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Old 03-01-2003, 11:55 AM   #1
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Duncan Smoking (1891)

This wonderful work is the type of cinematic masterpiece that Ingmar Bergman could only aspire to but never achieve. The dark composition and masterful use of light and shadow are evocative of the best film noir. The understated minimalism is utterly profound. In a particularly brilliant stroke, the director has chosen to forgo a soundtrack as well as any sound effects in favor of a silent sound mix. This ingenious choice drives home the despairing, nihilistic worldview of this piece. Dickson & Heise have created the type of bold, daring work that only nineteenth century artistic visionaries could produce. They have launched the "Duncan" trilogy in strong fashion, and I greatly anticipate the next two installments in the series.

Duncan and Another, Blacksmith Shop (1891)

While "Duncan Smoking" took the Everyman character of Duncan on a pan-universal quest to find meaning and fulfillment in an empty universe, "Blacksmith Shop" raises the stakes by introducing us to the mysterious character of "Another". This transmogrifies the dramatic arc from a desperate soliloquy to an epic dualistic struggle. The directors have once again chosen to film on black and white stock with a silent sound mix; daring choices that are wholly appropriate for this type of radical and possibly even controversial material. I cannot even begin to imagine what the concluding chapter in this trilogy will bring.

Duncan or Devonald with Muslin Cloud (1891)

[It] is absolutely correct that this horrible trash sold out the "Duncan" series in truest commercial Hollywood fashion. For starters, the title is just awful -- I much prefer the working titles that Edison Manufacturing Company, producers of the series, were using: "The Muslin Menace" and "Attack of the Clouds". The use of black and white film and the decision to omit sound were techniques that were daring and innovative in the first two movies, but here are just trite and predictable. James C. Duncan does the best he can with this abysmal material, but newcomer Fred C. Devonald overacts in unbearably amateurish fashion. The departure from the proven "Duncan" formula is puzzling. I fail to understand why Dickson & Heise would draw the focus of the storyline away from Duncan. By replacing the certainty of the Duncan storyline with the ambiguity of Duncan OR Devonald, they make the material too clever by half. In keeping with IMDB's policies, I too will not reveal the so-called "surprise twist" but I will say that it was totally predictable, and I will add that the potential novelty of the Muslin Cloud becomes just another tired and contrived plot device. It remains to be seen if a better version of this piece will appear in the upcoming "Duncan: The Director's Cut" DVD.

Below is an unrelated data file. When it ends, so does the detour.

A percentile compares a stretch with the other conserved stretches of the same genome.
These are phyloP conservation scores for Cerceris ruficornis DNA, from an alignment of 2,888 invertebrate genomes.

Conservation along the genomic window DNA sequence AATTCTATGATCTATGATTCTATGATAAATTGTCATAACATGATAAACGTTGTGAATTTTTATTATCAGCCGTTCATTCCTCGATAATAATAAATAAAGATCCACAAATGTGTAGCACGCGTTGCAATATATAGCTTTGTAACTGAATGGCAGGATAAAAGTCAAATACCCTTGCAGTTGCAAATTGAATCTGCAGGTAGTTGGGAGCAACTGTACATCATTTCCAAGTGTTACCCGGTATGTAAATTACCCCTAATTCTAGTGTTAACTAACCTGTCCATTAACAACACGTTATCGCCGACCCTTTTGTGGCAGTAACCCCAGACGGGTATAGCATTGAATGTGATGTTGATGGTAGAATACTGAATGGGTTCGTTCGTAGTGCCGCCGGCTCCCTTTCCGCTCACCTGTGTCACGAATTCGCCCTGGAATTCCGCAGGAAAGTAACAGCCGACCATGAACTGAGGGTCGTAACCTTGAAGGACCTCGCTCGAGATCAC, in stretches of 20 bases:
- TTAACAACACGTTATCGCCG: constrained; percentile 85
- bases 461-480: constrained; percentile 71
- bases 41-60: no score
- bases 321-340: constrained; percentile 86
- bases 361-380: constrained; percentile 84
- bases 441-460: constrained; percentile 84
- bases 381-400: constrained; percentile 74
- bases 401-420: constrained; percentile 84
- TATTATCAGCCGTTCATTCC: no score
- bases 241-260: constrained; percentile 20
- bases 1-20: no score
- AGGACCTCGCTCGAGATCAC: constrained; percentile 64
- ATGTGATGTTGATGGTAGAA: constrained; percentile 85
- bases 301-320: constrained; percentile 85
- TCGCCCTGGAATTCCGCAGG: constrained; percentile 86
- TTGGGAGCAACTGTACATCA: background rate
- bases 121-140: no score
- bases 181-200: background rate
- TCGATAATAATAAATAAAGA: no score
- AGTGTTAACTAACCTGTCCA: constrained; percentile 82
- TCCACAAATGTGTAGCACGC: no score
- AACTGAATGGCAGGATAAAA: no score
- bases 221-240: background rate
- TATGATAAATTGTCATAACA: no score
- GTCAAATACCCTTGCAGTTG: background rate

Do realize that these three films are about 15 seconds long each, and were done by Thomas Edison's

Does it make you want to run out and get the DVD?


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Old 03-02-2003, 12:22 AM   #2
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Re: The First Film Trilogy and User Reviews...

Originally posted by melon
Do realize that these three films are about 15 seconds long each, and were done by Thomas Edison's

Does it make you want to run out and get the DVD?

Only if they come with director's commentary, deleted scenes, and a behind-the-scenes featurette.

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Old 03-02-2003, 11:25 AM   #3
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Old 03-03-2003, 03:30 AM   #4
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I'd love to see them actually. I like old films. I hate long films. 15 sec? A dream!
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Old 03-03-2003, 03:34 AM   #5
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understated minimalism...blech
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